I really, really would like to know the exact percentage of Mary Kay products produced by the corporation that actually end up donated to shelters or ultimately end up in the landfill. Anyone care to prove it is less than 90%? In other words, can anyone show (anecdotally or otherwise) that more than 10% of Mary Kays products produced ever get used?

        1. Enorth

          Did you notice there are are tens of thousands of MK listings on eBay? You were not only competing with other IBCs and with major retailers, but with behemoths like eBay. You didn’t stand a chance.

          The only way to make decent money is by selling the MK dream, not the MK product.

      1. marren1961

        I left as a Consultant a while ago – recently I’ve sold quite a bit of my MK products on eBay. I have had to sell them at a discount, significantly lower than what I paid. The market on there is flooded – I’d say the majority are former Consultants looking to get back at least…something.

  5. Shay


    What is your average monthly take-home pay? She’ll answer that it depends on your effort! You can make “play money” or work your way up to an “executive income” within a few months. Keep asking this question until she answers with an actual number. Likely, she’ll tell you her “highest monthly check.”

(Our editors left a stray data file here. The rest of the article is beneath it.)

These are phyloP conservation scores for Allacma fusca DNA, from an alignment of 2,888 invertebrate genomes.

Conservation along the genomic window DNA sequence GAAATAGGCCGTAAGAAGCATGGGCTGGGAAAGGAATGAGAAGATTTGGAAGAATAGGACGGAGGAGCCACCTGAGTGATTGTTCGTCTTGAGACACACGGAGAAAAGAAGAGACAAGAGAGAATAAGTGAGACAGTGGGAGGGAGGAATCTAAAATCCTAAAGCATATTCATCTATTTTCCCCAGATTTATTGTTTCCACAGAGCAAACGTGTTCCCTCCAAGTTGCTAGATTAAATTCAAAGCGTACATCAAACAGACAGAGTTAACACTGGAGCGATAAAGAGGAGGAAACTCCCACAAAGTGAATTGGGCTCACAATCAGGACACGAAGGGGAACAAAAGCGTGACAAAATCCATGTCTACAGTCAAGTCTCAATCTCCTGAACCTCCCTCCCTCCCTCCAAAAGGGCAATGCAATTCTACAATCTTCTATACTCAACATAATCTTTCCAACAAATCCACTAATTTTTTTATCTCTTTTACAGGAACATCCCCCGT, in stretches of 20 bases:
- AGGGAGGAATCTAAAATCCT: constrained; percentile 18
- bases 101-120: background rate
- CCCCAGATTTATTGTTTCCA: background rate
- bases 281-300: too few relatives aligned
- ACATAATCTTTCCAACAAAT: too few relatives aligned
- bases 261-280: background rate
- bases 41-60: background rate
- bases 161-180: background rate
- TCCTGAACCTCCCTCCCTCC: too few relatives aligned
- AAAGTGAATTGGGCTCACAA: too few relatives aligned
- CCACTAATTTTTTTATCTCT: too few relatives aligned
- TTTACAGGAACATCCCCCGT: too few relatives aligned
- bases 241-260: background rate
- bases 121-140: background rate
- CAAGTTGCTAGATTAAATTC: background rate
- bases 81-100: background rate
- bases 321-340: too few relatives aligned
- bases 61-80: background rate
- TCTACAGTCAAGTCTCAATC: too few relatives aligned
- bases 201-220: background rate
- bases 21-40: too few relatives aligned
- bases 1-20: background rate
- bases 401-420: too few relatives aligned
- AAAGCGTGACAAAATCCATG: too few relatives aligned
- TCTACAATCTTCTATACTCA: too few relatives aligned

She will never answer the simple question ever.

  6. MakeUpLover

    Assuming I order inventory, how often does the company change formulations of core products or change packaging? How soon does the catalog reflect those changes? How will I sell my inventory that is no longer current?

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  7. ElleBee

    I remember at one ‘Success Meeting’, my senior director J (my director was her daughter G) telling all of us in G’s unit that we were on target for the car so we should really be working our business to help G earn her car. I innocently asked J how far ‘we’ were from earning the car. J answered “Why do you need to know that?” I don’t know, I guess if we’re a team who is earning a car, we should have a goal? I should have turned tail and run right there.

  8. marren1961

    I left as a Consultant a while ago – recently I’ve sold quite a bit of my MK products on eBay. I have had to sell them at a discount, significantly lower than what I paid. The market on there is flooded – I’d say the majority are former Consultants looking to get back at least…something.

  9. Mountaineer95

    Frosty, this is so good! I have dreams of getting the opportunity to be invited to a meeting about “The Opportunity” so I can troll the tar out of the director running it, in much the same way you describe.

    We would be a good tag team for such an endeavour; any chance you could come to northern West Virginia? (The weather is lovely this time of year). We have a local Caddy director (with a vanity tag reading “YES U CAN”) that I’ve never met but have seen around a few times.

    Maybe we can find out where she holds her “free” unit meetings and go make some new friends?